Patient Care Programs

Caring with Compassion - Training Providers to Better Serve Socioeconomically Disadvantaged Patients

(Left to right) Pamela Davis, MD; Brent William, MD, MPH; Davoren Chick, MD; April Bigelow, PhD, ANP-BC; Heather Rye, LMSW, CCM

Despite providers’ increasingly important role and genuine interest in caring for vulnerable populations, many health care professionals lack formal training regarding social determinants of health, public health care systems or special care needs of the medically underserved. Even though national accreditation standards include expectations that clinicians reflect awareness of socioeconomic barriers impacting patient care, there is currently no formalized national curriculum. An interprofessional team made up of physicians, nurses, social workers and medical educators at U-M decided to address this issue head on. They identified both a strong local and national need for a curriculum that supports learners who provide medical care for high risk, socioeconomically disadvantaged patients, with an emphasis on the needs of homeless, uninsured and under-insured patients.

“We were finding that many learners were feeling unprepared to help these populations. You can’t just drop someone into a homeless clinic and expect them to figure it out. There are special skill sets that need to be learned”, explains Davoren Chick, MD, FACP, an associate professor from the Division of General Medicine who regularly provides care at a homeless shelter clinic. “They need a cognitive framework to work from in order to engage in productive care of these populations. At the same time, we were hearing from faculty that they didn’t feel they had the proper knowledge or resources to teach those skills.”

Creating the Curriculum

Supported by a Graduate Medical Education Innovation grant from the University of Michigan Medical School, the team developed a modular,

interdisciplinary curriculum that would support clinical learners and faculty in assessing and formulating a biopsychosocial approach for socioeconomically disadvantaged patients with complex care needs. They identified specific knowledge objectives across seven inter-related content areas:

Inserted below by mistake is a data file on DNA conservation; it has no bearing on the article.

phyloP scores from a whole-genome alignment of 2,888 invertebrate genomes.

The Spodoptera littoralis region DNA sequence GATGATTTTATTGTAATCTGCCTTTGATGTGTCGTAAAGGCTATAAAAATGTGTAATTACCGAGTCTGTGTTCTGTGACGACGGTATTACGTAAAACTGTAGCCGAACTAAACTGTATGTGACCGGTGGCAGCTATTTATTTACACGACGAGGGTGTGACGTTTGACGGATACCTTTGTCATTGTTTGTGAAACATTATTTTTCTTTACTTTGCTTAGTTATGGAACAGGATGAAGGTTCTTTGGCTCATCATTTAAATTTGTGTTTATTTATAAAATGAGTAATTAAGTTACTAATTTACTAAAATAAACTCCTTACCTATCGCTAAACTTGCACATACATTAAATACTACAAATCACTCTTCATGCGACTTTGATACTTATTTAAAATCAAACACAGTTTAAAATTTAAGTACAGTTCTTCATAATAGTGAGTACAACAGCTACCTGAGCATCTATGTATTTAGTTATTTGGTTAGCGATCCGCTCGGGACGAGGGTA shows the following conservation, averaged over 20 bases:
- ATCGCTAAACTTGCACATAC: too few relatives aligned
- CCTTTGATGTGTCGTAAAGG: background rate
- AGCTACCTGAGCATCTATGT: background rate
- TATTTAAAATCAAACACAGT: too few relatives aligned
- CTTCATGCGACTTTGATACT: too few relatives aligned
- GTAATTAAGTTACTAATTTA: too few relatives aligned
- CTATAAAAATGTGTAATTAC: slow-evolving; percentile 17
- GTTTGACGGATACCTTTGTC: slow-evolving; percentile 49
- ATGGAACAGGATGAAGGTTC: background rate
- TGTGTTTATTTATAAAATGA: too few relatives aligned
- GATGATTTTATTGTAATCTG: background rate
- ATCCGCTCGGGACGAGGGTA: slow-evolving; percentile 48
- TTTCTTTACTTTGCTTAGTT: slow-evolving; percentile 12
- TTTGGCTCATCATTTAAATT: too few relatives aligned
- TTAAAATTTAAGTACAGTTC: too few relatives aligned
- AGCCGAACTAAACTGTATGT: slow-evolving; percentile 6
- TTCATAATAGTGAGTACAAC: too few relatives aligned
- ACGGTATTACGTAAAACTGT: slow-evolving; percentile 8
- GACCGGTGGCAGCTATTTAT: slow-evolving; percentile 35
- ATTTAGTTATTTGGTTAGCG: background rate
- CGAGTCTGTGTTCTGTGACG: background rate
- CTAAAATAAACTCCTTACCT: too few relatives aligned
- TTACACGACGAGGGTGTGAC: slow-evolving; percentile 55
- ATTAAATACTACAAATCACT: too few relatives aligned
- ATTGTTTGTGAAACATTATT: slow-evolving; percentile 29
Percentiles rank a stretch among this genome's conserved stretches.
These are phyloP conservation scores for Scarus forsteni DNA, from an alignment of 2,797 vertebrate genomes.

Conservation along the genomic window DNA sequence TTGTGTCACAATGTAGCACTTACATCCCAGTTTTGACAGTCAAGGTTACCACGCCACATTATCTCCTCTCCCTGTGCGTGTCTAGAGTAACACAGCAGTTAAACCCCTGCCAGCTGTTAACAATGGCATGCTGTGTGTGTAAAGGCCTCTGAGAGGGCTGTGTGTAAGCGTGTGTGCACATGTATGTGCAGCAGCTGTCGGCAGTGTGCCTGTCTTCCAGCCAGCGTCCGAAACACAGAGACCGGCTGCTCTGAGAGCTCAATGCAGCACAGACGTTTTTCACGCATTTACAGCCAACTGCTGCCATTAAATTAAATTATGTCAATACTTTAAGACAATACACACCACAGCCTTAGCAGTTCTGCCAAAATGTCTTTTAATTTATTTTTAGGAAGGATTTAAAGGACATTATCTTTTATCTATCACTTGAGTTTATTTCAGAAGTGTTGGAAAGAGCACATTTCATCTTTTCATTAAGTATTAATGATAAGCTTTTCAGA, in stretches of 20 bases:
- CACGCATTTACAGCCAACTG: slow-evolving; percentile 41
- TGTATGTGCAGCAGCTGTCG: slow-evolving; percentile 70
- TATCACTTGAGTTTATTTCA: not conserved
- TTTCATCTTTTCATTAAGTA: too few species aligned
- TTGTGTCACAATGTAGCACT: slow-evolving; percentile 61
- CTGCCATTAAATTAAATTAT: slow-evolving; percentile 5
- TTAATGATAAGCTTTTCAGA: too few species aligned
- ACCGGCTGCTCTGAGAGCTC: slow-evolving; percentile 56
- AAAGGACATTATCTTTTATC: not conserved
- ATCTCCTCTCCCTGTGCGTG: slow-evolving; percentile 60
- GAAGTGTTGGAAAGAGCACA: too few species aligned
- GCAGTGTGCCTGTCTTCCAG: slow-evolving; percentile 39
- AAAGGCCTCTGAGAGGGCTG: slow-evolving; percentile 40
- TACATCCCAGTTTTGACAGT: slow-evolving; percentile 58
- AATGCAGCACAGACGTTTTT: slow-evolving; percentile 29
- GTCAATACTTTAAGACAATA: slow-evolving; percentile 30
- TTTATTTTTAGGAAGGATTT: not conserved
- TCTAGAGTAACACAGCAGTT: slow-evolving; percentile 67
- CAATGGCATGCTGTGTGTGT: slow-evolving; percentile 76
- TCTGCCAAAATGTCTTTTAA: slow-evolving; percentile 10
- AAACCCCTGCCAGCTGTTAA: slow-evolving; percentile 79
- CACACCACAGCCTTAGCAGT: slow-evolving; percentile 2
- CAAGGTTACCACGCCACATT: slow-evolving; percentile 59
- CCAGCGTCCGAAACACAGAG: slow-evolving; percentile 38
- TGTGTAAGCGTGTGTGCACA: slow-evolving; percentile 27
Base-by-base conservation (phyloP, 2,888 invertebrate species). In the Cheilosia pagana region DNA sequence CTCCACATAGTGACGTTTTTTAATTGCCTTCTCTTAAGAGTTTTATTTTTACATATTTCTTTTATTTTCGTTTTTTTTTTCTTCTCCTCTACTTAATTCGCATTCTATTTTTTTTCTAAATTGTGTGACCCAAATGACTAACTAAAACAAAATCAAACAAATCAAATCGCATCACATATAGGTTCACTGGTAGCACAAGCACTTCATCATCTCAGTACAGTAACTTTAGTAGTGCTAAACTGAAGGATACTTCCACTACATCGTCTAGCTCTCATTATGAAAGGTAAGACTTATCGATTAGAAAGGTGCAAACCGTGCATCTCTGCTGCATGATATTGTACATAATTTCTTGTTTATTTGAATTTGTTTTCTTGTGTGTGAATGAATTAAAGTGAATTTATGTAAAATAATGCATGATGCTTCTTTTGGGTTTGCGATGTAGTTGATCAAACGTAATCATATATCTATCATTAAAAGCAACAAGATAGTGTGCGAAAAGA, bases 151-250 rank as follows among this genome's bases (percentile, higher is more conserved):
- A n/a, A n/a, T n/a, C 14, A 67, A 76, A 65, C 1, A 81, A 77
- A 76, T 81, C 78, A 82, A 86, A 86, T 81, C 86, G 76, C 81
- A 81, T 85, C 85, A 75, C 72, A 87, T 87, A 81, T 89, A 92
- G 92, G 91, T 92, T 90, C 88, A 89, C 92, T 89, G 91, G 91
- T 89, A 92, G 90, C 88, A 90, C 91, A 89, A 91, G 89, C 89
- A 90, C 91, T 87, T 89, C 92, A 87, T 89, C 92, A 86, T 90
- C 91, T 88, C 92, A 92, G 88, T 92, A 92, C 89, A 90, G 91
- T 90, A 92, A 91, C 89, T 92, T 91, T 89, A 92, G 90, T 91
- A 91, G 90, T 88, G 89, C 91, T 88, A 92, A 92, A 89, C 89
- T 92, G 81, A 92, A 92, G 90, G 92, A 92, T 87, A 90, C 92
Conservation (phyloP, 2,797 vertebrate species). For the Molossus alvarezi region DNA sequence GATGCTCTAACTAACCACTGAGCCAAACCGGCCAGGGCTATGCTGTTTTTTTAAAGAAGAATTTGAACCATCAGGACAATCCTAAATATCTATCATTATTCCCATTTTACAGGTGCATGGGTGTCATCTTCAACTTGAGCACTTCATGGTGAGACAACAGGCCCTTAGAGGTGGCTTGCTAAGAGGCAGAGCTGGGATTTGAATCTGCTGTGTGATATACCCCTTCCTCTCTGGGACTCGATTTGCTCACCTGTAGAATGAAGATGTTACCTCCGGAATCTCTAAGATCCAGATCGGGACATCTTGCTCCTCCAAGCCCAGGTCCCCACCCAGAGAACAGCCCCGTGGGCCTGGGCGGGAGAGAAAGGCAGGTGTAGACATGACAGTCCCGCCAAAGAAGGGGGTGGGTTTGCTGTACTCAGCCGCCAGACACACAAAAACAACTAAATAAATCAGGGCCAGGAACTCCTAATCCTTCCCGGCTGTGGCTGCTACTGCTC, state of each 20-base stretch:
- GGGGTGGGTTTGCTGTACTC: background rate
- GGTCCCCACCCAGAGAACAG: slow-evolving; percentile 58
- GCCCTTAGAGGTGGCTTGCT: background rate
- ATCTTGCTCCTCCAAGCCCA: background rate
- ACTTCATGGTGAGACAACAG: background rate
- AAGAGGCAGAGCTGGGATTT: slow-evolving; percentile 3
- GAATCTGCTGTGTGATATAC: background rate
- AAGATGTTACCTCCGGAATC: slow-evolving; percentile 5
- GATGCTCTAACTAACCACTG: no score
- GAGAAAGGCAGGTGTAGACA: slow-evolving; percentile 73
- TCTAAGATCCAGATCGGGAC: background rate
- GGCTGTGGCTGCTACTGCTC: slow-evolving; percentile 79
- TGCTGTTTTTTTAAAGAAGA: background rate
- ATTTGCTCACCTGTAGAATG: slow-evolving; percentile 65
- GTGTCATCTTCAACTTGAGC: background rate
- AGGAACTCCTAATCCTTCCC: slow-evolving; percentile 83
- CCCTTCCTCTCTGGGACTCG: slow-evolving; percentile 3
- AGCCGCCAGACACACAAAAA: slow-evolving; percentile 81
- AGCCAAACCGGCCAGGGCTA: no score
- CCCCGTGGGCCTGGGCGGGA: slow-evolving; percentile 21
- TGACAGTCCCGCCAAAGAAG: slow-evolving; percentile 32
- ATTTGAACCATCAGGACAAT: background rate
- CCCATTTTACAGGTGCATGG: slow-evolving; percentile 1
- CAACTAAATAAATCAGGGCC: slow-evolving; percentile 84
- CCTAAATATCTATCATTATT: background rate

1. demographics of the medically uninsured and homelessness in the United States
  2. public health insurance programs, with emphasis on Medicare and Medicaid
  3. national public health care delivery systems
  4. social determinants of health, with an emphasis on socioeconomic status
  5. biomedical care needs of homeless and at-risk patients
  6. the biopsychosocial model of care, with emphasis on special psychosocial considerations for underserved and low socioeconomic status populations
  7. team-based inter-professional care for high risk populations.

Independent learning modules were created for each of the content areas. They provide case-based, clinically relevant, concise and politically neutral content exploring each identified learning objective. The modules have since been formally peer-reviewed and published through the AAMC MedEdPORTAL, with two subsequent major revisions to ensure continued clinical relevance and include current evidence.

Taking It Online

Dr. Chick then collaborated with Michigan Creative, a group at U-M that provides professional design and website development services, to explore the best ways to present these core learning modules online. The result was the Caring with Compassion website — caringwithcompassion.org — that includes a complete set of curricular tools to support diverse learner needs, including:

  • Formal instructor’s guide
  • Informal learner’s guide
  • An individualized learner dashboard supporting each user in tracking progress
  • A downloadable version of the core learning content (“The CaringBook”)
  • Extension links and resources
  • A clinical case pocket presentation guide that reinforces learning points during clinical care
  • A milestone-based skill assessment tool to support formative feedback and skill application
  • Professionally produced videos simulating real life perspectives that reinforce clinical objectives

The site is open to the public and the aggregated curriculum is designed to be engaging, flexible, portable, responsive to handheld devices and appropriate for diverse health professionals at multiple stages of training.